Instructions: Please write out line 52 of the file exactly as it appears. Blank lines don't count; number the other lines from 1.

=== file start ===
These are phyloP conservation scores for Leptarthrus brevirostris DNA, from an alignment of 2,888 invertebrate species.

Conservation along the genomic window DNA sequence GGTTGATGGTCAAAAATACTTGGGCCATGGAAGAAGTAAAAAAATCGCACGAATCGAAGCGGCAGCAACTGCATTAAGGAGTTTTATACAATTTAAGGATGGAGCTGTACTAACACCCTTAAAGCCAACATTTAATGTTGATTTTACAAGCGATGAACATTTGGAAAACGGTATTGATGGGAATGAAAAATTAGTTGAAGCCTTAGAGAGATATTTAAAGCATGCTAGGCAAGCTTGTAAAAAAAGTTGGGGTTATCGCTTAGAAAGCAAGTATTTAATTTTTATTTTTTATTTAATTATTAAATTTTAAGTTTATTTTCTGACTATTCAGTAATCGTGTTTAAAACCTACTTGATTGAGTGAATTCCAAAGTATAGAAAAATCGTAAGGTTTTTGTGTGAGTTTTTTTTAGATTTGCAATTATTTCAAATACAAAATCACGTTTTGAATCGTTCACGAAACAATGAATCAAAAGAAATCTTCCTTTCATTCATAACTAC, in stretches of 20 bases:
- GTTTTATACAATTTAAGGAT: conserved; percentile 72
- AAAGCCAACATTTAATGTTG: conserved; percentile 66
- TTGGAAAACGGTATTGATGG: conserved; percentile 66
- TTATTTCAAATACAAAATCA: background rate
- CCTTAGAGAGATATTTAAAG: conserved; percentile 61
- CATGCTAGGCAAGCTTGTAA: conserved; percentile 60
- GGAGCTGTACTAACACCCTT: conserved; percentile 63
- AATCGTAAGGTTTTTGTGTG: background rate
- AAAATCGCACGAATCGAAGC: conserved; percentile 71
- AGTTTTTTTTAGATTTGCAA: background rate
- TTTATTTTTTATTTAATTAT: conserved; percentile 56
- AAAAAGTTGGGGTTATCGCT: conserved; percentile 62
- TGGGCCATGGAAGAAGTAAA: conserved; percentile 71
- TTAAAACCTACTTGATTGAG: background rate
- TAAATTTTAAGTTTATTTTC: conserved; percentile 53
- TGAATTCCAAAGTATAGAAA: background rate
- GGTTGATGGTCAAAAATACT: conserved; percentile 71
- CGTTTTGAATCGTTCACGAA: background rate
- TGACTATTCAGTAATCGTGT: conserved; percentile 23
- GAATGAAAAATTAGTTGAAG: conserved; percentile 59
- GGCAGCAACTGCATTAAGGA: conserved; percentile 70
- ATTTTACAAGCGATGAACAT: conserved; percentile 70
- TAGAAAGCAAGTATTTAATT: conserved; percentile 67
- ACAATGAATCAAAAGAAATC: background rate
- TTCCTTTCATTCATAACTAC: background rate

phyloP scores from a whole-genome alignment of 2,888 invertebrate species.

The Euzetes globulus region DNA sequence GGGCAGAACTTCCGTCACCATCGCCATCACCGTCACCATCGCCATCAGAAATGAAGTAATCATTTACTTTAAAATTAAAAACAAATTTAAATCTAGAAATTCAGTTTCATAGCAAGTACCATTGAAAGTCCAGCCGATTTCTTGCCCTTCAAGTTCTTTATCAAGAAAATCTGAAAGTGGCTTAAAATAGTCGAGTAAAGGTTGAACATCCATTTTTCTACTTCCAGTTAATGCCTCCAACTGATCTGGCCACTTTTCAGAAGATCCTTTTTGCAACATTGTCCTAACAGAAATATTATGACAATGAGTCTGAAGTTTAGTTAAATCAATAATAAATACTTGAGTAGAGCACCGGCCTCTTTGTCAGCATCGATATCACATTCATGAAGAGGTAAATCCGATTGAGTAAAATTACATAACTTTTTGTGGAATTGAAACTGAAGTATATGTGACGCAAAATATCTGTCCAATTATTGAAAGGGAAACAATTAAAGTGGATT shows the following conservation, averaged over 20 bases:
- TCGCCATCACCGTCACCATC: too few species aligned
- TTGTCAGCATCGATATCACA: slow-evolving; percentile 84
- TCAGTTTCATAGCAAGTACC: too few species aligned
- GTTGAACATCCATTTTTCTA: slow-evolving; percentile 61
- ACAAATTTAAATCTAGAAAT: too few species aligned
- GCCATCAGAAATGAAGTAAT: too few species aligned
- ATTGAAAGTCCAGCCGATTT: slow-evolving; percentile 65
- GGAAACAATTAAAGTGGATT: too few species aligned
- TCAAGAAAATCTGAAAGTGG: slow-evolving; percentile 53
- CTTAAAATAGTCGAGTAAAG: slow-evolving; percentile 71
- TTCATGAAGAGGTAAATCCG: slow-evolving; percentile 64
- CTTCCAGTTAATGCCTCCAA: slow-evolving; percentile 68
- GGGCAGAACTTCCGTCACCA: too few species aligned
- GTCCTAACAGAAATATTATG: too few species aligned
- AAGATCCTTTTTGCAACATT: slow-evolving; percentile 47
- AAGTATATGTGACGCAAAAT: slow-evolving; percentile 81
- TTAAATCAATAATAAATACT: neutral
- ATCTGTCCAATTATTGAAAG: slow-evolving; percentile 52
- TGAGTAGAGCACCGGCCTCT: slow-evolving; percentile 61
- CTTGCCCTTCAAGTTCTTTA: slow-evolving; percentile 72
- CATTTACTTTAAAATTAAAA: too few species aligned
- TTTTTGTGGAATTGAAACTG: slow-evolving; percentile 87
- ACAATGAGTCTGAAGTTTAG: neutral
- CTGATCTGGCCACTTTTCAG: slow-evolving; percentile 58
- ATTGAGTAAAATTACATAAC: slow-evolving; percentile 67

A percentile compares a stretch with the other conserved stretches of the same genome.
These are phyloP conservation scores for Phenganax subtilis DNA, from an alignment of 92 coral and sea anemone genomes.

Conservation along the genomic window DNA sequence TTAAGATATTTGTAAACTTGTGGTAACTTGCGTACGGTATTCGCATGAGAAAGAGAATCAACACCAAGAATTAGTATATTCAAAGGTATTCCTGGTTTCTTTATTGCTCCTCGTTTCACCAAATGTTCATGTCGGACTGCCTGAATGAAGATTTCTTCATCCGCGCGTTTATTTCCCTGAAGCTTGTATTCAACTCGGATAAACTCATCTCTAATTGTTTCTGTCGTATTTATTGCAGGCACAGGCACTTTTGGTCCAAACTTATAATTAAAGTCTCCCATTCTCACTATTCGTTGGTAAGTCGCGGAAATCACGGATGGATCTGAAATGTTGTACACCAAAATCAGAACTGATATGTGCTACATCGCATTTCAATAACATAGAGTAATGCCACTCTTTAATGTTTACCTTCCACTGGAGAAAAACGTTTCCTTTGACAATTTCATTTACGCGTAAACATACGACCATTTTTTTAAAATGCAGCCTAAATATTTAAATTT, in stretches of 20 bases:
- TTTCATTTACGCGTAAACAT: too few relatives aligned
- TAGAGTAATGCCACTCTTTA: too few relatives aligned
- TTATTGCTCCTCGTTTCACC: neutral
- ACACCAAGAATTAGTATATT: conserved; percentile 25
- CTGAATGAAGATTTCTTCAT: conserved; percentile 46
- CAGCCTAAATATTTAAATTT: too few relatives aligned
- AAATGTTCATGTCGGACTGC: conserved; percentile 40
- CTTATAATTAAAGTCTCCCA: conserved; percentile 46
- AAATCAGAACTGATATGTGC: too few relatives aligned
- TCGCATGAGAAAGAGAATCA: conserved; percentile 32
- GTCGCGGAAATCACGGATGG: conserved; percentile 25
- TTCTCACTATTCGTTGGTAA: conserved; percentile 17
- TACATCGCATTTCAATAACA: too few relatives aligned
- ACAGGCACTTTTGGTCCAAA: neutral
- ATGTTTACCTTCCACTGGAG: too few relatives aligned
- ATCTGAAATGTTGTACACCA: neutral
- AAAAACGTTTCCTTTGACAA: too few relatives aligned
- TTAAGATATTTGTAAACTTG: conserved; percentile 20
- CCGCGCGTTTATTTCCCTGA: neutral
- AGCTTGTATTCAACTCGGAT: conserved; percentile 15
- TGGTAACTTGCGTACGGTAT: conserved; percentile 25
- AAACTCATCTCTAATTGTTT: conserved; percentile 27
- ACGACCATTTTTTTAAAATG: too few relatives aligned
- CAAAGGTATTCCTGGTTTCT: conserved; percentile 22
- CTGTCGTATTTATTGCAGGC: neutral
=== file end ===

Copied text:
- ACAATGAGTCTGAAGTTTAG: neutral